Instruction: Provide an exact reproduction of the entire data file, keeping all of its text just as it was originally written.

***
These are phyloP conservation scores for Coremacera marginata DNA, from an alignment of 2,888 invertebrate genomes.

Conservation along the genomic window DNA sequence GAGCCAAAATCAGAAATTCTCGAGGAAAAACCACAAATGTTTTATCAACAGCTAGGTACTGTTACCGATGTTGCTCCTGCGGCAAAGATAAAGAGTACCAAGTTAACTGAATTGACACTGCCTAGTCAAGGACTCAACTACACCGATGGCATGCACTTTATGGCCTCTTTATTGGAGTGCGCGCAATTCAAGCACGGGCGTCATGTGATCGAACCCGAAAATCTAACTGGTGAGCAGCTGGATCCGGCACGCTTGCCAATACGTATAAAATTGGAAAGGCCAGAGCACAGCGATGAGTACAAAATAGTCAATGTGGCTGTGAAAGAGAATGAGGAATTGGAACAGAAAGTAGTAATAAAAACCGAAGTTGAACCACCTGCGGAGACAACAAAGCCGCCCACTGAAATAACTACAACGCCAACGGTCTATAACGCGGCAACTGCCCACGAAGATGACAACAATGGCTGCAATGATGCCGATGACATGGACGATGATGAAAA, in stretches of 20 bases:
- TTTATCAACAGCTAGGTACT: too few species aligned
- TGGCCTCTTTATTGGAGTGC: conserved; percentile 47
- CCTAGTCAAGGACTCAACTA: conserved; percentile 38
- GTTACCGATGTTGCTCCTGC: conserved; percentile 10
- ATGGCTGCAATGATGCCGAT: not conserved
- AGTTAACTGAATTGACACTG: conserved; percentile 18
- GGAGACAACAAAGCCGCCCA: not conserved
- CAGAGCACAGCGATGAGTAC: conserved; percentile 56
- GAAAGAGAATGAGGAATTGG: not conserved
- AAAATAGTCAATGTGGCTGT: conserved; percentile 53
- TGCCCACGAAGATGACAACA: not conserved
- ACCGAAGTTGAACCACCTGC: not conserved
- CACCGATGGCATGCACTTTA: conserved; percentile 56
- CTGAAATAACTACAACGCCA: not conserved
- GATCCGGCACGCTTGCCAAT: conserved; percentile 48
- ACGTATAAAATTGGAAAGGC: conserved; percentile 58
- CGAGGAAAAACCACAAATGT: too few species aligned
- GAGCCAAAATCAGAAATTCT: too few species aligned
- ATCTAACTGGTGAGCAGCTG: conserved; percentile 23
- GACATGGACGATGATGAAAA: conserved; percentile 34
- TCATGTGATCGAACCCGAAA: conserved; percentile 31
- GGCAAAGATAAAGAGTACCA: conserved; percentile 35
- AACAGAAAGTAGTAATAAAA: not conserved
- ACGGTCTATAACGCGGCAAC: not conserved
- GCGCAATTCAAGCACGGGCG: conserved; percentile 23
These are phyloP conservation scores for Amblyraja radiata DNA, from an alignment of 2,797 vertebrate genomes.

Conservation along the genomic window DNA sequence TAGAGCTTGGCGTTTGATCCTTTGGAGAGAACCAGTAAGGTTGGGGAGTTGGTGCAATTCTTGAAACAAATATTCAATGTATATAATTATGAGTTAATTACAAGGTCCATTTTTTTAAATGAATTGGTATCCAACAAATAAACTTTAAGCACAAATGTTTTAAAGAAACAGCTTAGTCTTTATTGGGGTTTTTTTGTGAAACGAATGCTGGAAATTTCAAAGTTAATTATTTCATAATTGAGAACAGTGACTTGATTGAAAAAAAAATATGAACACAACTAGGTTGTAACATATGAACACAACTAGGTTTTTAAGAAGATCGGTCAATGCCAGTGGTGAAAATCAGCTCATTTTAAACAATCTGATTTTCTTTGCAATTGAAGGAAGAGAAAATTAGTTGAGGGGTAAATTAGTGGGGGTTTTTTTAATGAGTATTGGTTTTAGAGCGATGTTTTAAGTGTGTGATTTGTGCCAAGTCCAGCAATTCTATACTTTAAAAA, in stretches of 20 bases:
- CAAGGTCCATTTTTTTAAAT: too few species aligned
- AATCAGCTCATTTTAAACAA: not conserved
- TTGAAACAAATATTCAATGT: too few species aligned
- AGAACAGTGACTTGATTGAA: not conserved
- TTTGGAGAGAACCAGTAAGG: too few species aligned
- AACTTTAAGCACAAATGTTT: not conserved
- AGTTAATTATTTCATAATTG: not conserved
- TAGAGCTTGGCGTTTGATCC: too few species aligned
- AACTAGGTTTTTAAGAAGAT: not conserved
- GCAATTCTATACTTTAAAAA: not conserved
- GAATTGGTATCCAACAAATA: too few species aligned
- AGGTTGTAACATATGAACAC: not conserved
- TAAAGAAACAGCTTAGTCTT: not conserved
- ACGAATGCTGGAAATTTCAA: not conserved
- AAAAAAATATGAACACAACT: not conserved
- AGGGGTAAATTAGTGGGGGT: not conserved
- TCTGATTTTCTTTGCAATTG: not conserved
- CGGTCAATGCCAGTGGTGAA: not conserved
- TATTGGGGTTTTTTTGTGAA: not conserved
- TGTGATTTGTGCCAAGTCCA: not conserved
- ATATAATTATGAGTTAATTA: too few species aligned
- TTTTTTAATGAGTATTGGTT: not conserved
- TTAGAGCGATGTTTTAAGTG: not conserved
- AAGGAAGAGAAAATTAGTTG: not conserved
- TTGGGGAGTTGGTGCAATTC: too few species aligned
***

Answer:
These are phyloP conservation scores for Coremacera marginata DNA, from an alignment of 2,888 invertebrate genomes.

Conservation along the genomic window DNA sequence GAGCCAAAATCAGAAATTCTCGAGGAAAAACCACAAATGTTTTATCAACAGCTAGGTACTGTTACCGATGTTGCTCCTGCGGCAAAGATAAAGAGTACCAAGTTAACTGAATTGACACTGCCTAGTCAAGGACTCAACTACACCGATGGCATGCACTTTATGGCCTCTTTATTGGAGTGCGCGCAATTCAAGCACGGGCGTCATGTGATCGAACCCGAAAATCTAACTGGTGAGCAGCTGGATCCGGCACGCTTGCCAATACGTATAAAATTGGAAAGGCCAGAGCACAGCGATGAGTACAAAATAGTCAATGTGGCTGTGAAAGAGAATGAGGAATTGGAACAGAAAGTAGTAATAAAAACCGAAGTTGAACCACCTGCGGAGACAACAAAGCCGCCCACTGAAATAACTACAACGCCAACGGTCTATAACGCGGCAACTGCCCACGAAGATGACAACAATGGCTGCAATGATGCCGATGACATGGACGATGATGAAAA, in stretches of 20 bases:
- TTTATCAACAGCTAGGTACT: too few species aligned
- TGGCCTCTTTATTGGAGTGC: conserved; percentile 47
- CCTAGTCAAGGACTCAACTA: conserved; percentile 38
- GTTACCGATGTTGCTCCTGC: conserved; percentile 10
- ATGGCTGCAATGATGCCGAT: not conserved
- AGTTAACTGAATTGACACTG: conserved; percentile 18
- GGAGACAACAAAGCCGCCCA: not conserved
- CAGAGCACAGCGATGAGTAC: conserved; percentile 56
- GAAAGAGAATGAGGAATTGG: not conserved
- AAAATAGTCAATGTGGCTGT: conserved; percentile 53
- TGCCCACGAAGATGACAACA: not conserved
- ACCGAAGTTGAACCACCTGC: not conserved
- CACCGATGGCATGCACTTTA: conserved; percentile 56
- CTGAAATAACTACAACGCCA: not conserved
- GATCCGGCACGCTTGCCAAT: conserved; percentile 48
- ACGTATAAAATTGGAAAGGC: conserved; percentile 58
- CGAGGAAAAACCACAAATGT: too few species aligned
- GAGCCAAAATCAGAAATTCT: too few species aligned
- ATCTAACTGGTGAGCAGCTG: conserved; percentile 23
- GACATGGACGATGATGAAAA: conserved; percentile 34
- TCATGTGATCGAACCCGAAA: conserved; percentile 31
- GGCAAAGATAAAGAGTACCA: conserved; percentile 35
- AACAGAAAGTAGTAATAAAA: not conserved
- ACGGTCTATAACGCGGCAAC: not conserved
- GCGCAATTCAAGCACGGGCG: conserved; percentile 23
These are phyloP conservation scores for Amblyraja radiata DNA, from an alignment of 2,797 vertebrate genomes.

Conservation along the genomic window DNA sequence TAGAGCTTGGCGTTTGATCCTTTGGAGAGAACCAGTAAGGTTGGGGAGTTGGTGCAATTCTTGAAACAAATATTCAATGTATATAATTATGAGTTAATTACAAGGTCCATTTTTTTAAATGAATTGGTATCCAACAAATAAACTTTAAGCACAAATGTTTTAAAGAAACAGCTTAGTCTTTATTGGGGTTTTTTTGTGAAACGAATGCTGGAAATTTCAAAGTTAATTATTTCATAATTGAGAACAGTGACTTGATTGAAAAAAAAATATGAACACAACTAGGTTGTAACATATGAACACAACTAGGTTTTTAAGAAGATCGGTCAATGCCAGTGGTGAAAATCAGCTCATTTTAAACAATCTGATTTTCTTTGCAATTGAAGGAAGAGAAAATTAGTTGAGGGGTAAATTAGTGGGGGTTTTTTTAATGAGTATTGGTTTTAGAGCGATGTTTTAAGTGTGTGATTTGTGCCAAGTCCAGCAATTCTATACTTTAAAAA, in stretches of 20 bases:
- CAAGGTCCATTTTTTTAAAT: too few species aligned
- AATCAGCTCATTTTAAACAA: not conserved
- TTGAAACAAATATTCAATGT: too few species aligned
- AGAACAGTGACTTGATTGAA: not conserved
- TTTGGAGAGAACCAGTAAGG: too few species aligned
- AACTTTAAGCACAAATGTTT: not conserved
- AGTTAATTATTTCATAATTG: not conserved
- TAGAGCTTGGCGTTTGATCC: too few species aligned
- AACTAGGTTTTTAAGAAGAT: not conserved
- GCAATTCTATACTTTAAAAA: not conserved
- GAATTGGTATCCAACAAATA: too few species aligned
- AGGTTGTAACATATGAACAC: not conserved
- TAAAGAAACAGCTTAGTCTT: not conserved
- ACGAATGCTGGAAATTTCAA: not conserved
- AAAAAAATATGAACACAACT: not conserved
- AGGGGTAAATTAGTGGGGGT: not conserved
- TCTGATTTTCTTTGCAATTG: not conserved
- CGGTCAATGCCAGTGGTGAA: not conserved
- TATTGGGGTTTTTTTGTGAA: not conserved
- TGTGATTTGTGCCAAGTCCA: not conserved
- ATATAATTATGAGTTAATTA: too few species aligned
- TTTTTTAATGAGTATTGGTT: not conserved
- TTAGAGCGATGTTTTAAGTG: not conserved
- AAGGAAGAGAAAATTAGTTG: not conserved
- TTGGGGAGTTGGTGCAATTC: too few species aligned